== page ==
In case you haven’t been reading my blog the last couple months, I’m really sick of this election. I want it to be over, I want Hillary Clinton to be the next president of the United States, I want everyone to admit that Donald Trump is sexist, xenophobic, racist, etc etc etc, and I want the country to start to heal.
So, on Friday night, I wanted to get away from it all. I wanted to stop thinking about the election. I wanted, as I so often do, to stop thinking about gender. I didn’t want to be ‘the American’. I wanted to be a person among people, to meet new people, and to just be. So I went to a party, open to all, but mostly for refugees and asylum seekers. I had a great time. I played foosball (and actually I’m not as bad as I thought I was and/or used to be, so remember that if you ever want to challenge me), I ate, I danced, I talked to new people. I even spoke some Danish and it occurred to me that talking with other non-Danes who don’t speak the language might be a pretty good way to practice. Danish with an Arabic accent, here I come.
And I was really trying hard not to be a girl, not to overanalyze the gender relations of absolutely everything. That’s an exhausting task and honestly I sometimes think I overdo it a little (Do I feel guilty about wanted to move to where my boyfriend is because I don’t want to be the tag-along girlfriend or is it more complicated than that? I’m pretty sure it’s more complicated…)
I was playing foosball with 3 dudes, so try as I might not to, I noticed that I was focusing a little harder because I didn’t want to be the girl who doesn’t know what she’s doing (I don’t know why I think foosball is a boy’s game…am I wrong about that?). I thought that by being good at foosball I could prove myself as one of the guys, and then proceed to be treated like one of the guys for the rest of the evening.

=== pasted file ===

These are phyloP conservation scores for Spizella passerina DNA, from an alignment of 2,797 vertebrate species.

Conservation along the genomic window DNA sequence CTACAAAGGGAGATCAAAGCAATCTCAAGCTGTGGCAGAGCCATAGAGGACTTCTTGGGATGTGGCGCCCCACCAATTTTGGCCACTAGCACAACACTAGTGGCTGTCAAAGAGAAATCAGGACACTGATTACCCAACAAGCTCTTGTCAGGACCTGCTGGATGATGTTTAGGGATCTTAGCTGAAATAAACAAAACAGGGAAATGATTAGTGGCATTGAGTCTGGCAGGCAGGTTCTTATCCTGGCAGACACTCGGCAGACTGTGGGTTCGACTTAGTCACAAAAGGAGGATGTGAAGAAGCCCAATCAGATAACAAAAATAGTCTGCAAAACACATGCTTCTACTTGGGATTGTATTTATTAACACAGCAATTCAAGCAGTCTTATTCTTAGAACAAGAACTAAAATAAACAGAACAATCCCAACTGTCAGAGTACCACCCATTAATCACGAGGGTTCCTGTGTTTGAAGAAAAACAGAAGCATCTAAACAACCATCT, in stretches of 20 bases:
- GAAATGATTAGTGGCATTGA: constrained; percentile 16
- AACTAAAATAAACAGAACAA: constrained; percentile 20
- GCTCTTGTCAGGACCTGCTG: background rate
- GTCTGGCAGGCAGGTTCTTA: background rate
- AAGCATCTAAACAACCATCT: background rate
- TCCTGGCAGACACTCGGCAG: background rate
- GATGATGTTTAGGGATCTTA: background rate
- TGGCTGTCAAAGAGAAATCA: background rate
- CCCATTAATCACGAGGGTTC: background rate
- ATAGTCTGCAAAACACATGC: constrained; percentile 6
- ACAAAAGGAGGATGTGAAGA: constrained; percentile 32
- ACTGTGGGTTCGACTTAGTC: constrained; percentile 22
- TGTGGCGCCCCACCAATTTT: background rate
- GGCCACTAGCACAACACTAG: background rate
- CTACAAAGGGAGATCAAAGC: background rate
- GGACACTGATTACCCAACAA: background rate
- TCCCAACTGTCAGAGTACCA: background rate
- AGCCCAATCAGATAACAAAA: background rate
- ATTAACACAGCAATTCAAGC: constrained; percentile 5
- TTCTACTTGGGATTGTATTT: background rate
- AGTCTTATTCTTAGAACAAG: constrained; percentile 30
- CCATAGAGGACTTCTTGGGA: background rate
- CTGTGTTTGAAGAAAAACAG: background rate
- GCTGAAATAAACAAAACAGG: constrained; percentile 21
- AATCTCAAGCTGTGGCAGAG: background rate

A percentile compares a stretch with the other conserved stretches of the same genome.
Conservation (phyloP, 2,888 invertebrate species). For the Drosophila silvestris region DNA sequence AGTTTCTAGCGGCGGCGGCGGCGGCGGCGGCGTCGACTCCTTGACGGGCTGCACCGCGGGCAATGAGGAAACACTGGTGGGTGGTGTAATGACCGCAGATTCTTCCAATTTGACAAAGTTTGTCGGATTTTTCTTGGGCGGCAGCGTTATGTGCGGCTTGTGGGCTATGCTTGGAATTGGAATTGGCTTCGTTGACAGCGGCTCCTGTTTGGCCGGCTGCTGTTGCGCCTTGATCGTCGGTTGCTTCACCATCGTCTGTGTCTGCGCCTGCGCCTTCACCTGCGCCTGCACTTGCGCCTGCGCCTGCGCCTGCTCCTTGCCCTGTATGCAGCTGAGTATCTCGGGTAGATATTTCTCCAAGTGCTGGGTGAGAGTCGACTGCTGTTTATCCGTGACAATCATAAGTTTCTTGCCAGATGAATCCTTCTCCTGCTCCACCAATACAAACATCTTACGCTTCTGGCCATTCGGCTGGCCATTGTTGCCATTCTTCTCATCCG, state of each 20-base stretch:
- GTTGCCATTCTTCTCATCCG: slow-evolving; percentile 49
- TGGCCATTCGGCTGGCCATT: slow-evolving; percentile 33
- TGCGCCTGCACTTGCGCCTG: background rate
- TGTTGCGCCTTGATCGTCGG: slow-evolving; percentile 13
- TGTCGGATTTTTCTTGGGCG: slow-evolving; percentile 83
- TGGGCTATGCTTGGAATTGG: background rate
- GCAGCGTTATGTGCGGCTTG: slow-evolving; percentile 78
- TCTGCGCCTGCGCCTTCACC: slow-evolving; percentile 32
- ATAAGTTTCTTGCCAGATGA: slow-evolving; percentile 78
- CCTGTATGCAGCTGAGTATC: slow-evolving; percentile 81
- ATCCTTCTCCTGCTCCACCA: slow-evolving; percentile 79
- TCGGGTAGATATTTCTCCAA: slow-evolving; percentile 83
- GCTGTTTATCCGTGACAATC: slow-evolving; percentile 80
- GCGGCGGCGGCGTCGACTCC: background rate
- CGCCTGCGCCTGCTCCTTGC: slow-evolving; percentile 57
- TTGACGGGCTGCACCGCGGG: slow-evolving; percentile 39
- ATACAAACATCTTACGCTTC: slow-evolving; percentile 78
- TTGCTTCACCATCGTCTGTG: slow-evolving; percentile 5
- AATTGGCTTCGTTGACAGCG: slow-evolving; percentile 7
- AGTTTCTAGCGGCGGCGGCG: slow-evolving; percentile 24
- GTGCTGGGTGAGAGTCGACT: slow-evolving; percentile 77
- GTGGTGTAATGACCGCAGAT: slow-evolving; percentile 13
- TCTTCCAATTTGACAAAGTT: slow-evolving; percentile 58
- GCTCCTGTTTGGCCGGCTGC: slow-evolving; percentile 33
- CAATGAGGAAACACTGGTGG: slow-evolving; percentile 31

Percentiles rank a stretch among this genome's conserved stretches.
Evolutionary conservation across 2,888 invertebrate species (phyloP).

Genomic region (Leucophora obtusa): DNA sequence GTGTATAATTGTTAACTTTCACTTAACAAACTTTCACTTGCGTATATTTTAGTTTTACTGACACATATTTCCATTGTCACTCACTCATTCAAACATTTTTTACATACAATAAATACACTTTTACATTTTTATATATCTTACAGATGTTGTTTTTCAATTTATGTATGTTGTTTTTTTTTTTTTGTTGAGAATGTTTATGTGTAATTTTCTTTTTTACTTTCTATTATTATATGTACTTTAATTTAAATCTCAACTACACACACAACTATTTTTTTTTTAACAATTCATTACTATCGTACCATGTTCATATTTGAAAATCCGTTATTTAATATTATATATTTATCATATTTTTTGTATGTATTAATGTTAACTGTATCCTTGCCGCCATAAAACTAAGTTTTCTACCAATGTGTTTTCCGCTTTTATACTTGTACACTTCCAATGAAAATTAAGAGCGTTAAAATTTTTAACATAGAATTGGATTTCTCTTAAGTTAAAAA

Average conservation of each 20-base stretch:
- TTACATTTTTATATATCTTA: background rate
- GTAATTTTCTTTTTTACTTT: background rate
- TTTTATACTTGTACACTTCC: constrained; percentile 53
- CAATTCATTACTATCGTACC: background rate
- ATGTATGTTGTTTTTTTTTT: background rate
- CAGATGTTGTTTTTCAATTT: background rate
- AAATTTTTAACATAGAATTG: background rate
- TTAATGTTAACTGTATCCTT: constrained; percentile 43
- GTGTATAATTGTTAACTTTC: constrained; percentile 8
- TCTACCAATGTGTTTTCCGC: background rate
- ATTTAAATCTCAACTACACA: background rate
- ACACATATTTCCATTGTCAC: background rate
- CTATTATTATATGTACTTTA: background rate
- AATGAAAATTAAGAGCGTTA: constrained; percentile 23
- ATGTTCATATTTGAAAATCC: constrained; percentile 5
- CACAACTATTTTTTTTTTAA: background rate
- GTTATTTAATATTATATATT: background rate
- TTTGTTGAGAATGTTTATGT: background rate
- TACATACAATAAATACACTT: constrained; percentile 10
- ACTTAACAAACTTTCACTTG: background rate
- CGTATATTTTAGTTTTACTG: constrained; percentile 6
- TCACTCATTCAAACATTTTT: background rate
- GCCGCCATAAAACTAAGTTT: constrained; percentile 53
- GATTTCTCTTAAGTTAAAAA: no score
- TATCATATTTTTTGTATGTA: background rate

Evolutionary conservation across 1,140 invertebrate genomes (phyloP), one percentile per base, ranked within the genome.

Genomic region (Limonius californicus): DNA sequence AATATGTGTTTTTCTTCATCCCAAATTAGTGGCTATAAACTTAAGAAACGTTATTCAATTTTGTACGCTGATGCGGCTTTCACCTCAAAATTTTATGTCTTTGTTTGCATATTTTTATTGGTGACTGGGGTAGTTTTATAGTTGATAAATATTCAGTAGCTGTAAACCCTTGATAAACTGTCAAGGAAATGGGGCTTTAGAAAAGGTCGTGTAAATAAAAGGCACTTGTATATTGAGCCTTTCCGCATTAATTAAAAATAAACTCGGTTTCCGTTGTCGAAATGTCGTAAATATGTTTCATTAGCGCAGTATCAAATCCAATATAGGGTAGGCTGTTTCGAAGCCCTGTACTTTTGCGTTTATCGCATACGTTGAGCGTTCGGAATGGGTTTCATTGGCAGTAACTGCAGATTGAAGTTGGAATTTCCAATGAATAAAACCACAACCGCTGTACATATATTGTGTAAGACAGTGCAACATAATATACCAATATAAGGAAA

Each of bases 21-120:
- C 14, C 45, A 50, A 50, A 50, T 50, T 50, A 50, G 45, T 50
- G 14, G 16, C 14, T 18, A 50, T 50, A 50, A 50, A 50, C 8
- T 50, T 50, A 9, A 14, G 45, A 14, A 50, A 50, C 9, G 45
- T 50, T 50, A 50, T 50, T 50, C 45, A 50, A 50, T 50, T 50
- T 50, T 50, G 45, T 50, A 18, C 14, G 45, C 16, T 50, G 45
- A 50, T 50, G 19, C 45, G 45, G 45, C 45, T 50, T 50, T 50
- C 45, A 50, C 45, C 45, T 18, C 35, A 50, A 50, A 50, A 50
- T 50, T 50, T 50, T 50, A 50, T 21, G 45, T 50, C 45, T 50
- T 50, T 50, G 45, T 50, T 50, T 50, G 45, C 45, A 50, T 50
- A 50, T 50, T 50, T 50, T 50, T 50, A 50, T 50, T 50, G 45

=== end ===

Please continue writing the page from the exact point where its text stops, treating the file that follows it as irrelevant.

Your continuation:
And since I was trying so hard to ignore all the gender stuff that was going on, I’m not totally sure where the tipping point was.
But the night ended in a way that too many nights do. I’d had to tell two of my fellow foosballers about the existence of my boyfriend, just to make it clear where I stand. Both were “totally fine with it”, and told me that it was “no problem”.
And yet, as I was just about to make my way home, one kissed me on one cheek, and then on the other. “Okay”, I thought. “This is maybe not exactly what I’d planned for, but the cheek kissy thing happens in a lot of places, whatever, not a big deal.” Then he wanted to kiss my forehead. “This is weird, I don’t feel comfortable with this, since I don’t feel comfortable, I’ll say no.” “But why not?? It’s like I’m your brother, I’m not kissing your mouth, just your forehead, it’s really okay!!!”
I have no idea. Maybe that’s true, maybe it’s not. I can’t remember if I ended up letting him kiss my forehead to avoid further discussion. But what I do know is that the last thing that happened before I got on my bike was another kiss on the cheek followed by a bite subtle enough that I knew better than to say anything about it, but hard enough that I could still feel it by the time I got home.